American Pastoral, written by John Romano and based on the book by Philip Roth, is a fascinating but uneven look at a family in 1960s America. There are some good performances throughout the film, and the cinematography by Martin Ruhe is excellent. Even though the film never quite takes off, its examination of the American dream in one of the most turbulent times in our nation’s history is definitely worth a look.
The film begins like a hazy dream as Nathan Zuckerman (played by David Strathairn) makes his way to his high school reunion. Zuckerman reminisces fondly about a local legend, Seymour “Swede” Levov (Ewan McGregor, who also makes his directorial debut with the film) a sports hero and a man destined to be great. Soon, Nathan runs into his old friend and Swede’s brother Jerry, who gives him the bad news that Swede has passed away. It turns out that Swede, despite being primed to live a life of happiness and privilege, wound up being surrounded by tragedy heartache. Jerry tells Nathan the whole story, which encompasses the main plot of the movie.
Soon after graduating high school, Swede marries his high school sweetheart Dawn (Jennifer Connelly), and they have a daughter Merry (played by Dakota Fanning, in the best performance of the film). Merry has a stuttering problem, which her therapist believes can be attributed to a desire to live up to her parents’ expectations. Merry’s relationship with her mother is cold and distant, while her relationship with her father has issues of its own. Most of the action in the film takes place in 1968, a politically and culturally chaotic time (and quite apropos for the film to come out this year, with all that is going on in the country), and Merry becomes involved with a radical political organization in the city. When a local business owner is murdered by a bomb, the police show up at the Levov residence looking for Merry. Did she have something to do with it? This question is at the center of the remainder of the film.
American Pastoral has interesting moments throughout, but it never quite gels. The performances are pretty good across the board, although neither McGregor or Connelly are fairly wooden in their portrayals of Seymour and Dawn. Fanning is excellent as Merry, as are Ocean James and Hannah Nordberg (who play Merry at ages 8 and 12, respectively). The character of Merry is at the heart of the film, and Fanning must go through an incredible transformation—from innocence, to disillusionment, to a soul that is lost and gone forever. This is quite a task for the young actress, but she pulls it off beautifully. If for no other reason, the movie is worth seeing for her nuanced and tragic performance.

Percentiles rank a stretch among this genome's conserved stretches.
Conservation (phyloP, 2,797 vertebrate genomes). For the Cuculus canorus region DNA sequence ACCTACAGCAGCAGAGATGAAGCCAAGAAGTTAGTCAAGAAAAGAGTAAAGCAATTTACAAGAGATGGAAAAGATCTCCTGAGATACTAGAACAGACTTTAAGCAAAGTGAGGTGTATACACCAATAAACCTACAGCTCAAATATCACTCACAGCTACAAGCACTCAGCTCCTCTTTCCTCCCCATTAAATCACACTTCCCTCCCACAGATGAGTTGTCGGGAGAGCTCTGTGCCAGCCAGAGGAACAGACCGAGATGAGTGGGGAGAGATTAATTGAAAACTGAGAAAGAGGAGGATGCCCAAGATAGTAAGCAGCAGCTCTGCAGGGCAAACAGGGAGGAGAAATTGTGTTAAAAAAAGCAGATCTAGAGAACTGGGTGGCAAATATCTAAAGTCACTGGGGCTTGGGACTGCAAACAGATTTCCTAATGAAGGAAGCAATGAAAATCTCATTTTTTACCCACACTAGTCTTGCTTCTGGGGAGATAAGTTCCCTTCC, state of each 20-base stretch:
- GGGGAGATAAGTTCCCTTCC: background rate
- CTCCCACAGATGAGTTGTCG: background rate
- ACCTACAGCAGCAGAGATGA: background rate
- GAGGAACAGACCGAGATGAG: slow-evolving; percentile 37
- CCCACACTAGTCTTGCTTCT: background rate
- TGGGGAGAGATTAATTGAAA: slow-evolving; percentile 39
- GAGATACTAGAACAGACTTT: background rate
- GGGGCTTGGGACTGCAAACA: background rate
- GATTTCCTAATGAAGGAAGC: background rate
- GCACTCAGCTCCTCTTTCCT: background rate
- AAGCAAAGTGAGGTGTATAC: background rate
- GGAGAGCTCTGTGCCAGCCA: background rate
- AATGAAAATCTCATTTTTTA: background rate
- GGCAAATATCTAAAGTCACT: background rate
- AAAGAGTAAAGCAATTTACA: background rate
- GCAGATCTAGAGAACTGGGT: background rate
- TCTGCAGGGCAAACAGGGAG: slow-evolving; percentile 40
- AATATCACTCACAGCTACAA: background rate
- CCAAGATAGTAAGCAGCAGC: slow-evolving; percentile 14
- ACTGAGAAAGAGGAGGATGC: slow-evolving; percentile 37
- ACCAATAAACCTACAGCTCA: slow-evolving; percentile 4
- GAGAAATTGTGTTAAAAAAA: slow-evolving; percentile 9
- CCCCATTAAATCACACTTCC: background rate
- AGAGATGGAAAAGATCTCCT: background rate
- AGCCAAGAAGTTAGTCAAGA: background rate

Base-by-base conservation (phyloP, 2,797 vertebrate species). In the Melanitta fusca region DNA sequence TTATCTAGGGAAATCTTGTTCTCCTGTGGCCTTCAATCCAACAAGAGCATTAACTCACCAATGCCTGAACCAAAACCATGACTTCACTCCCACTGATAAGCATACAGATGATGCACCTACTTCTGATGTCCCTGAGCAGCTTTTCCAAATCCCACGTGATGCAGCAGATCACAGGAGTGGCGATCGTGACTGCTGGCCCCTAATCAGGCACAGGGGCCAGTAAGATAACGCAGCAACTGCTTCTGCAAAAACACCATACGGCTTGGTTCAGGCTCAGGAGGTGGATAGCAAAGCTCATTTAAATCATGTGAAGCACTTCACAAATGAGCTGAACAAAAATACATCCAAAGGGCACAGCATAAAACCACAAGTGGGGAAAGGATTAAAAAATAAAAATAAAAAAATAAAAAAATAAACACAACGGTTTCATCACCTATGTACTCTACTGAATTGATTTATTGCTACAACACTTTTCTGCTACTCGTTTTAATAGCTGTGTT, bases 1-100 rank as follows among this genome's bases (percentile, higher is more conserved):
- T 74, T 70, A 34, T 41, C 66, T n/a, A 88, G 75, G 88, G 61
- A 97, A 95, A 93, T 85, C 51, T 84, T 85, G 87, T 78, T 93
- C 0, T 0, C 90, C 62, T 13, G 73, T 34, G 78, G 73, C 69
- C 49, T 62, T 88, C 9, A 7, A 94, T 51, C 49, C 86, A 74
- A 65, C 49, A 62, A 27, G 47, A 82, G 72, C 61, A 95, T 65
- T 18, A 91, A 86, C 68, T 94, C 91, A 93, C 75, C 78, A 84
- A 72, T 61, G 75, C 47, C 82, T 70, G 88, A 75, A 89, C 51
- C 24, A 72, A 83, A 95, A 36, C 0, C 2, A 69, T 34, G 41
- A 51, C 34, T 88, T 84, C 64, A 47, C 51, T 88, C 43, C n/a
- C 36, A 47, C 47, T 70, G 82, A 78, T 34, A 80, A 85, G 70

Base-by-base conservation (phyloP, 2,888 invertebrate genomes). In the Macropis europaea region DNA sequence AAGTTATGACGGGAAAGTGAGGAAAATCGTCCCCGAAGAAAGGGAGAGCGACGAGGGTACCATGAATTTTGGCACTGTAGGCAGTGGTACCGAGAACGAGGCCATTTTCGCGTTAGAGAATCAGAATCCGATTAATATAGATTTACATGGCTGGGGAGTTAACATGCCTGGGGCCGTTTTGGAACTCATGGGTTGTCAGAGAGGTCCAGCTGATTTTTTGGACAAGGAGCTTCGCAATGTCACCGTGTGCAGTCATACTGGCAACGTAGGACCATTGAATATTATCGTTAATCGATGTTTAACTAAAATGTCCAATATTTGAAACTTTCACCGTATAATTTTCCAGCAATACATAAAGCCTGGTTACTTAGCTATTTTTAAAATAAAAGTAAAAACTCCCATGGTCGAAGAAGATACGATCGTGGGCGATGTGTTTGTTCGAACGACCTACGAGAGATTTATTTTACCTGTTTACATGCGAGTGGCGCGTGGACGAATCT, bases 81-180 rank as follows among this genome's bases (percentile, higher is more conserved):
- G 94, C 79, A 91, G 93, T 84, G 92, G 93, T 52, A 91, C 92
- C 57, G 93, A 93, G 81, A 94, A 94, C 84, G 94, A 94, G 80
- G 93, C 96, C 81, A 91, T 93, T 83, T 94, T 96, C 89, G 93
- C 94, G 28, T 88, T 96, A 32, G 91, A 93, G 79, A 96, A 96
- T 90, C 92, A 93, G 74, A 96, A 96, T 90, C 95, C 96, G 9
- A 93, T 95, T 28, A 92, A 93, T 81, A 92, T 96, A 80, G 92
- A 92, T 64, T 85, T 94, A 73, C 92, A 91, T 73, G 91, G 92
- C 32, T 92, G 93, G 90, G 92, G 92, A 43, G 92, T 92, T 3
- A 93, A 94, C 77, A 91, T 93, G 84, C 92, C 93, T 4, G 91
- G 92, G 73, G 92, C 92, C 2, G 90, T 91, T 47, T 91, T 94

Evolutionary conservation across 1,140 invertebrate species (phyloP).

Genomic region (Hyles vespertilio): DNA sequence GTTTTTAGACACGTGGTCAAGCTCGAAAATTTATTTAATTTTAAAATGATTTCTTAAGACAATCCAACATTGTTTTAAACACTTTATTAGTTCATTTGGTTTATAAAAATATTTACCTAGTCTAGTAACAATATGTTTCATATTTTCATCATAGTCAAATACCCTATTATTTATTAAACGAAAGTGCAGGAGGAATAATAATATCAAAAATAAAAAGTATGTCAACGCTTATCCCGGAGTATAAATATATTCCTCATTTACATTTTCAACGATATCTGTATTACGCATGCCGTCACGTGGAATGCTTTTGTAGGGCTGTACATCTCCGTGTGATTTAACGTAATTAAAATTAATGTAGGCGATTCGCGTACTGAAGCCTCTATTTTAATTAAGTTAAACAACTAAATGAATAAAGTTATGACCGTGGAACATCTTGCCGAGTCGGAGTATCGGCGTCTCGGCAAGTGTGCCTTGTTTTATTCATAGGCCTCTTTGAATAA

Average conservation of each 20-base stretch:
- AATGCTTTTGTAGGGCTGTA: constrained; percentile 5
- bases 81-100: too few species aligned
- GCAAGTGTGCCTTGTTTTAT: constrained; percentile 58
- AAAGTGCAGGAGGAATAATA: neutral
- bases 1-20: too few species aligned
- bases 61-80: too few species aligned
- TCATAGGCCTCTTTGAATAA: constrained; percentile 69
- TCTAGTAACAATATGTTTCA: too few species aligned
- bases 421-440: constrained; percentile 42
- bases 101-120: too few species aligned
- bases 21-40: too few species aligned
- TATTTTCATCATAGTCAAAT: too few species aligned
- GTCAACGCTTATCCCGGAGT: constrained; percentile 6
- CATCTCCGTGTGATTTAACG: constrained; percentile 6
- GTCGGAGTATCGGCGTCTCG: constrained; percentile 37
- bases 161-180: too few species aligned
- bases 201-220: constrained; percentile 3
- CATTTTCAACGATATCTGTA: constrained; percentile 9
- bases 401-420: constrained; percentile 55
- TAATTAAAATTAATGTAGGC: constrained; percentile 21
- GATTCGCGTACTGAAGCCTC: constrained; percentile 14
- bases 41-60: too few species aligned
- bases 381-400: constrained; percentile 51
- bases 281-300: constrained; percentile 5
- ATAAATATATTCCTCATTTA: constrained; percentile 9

The movie plays out like a book, which makes sense because it is based on the 1997 Philip Ross novel of the same name. This weakens the film at times, however, as we feel like passive observers watching the action unfold. Part of this is due to the historical nature of the film, with the narration making us feel a step removed. While it may work well in novel form, bookending the film from Nathan Zuckerman’s perspective, a character that we never meet in the 1960s world of the story, gives the audience a sense of disconnect. A great example of bookending a film in the current time period, while flashing back to another era, is A League of Their Own. But that works incredibly well because we see the entire film, including the beginning and ending, through the protagonist’s eyes. In American Pastoral, on the other hand, a side character takes us into and out of the main arch of the film, so we are left feeling somewhat empty when all is said and done.
While this is not a great film, it is still a good one, and there are enough elements at play that make it worth watching. The setting of 1960s America and the search for an American dream that may not even exist is extremely relevant in 2016 America, and Dakota Fanning is terrific as the tragic Merry Levov. You do not need to see this one on the big screen, but it would be worth a rental at some point down the line.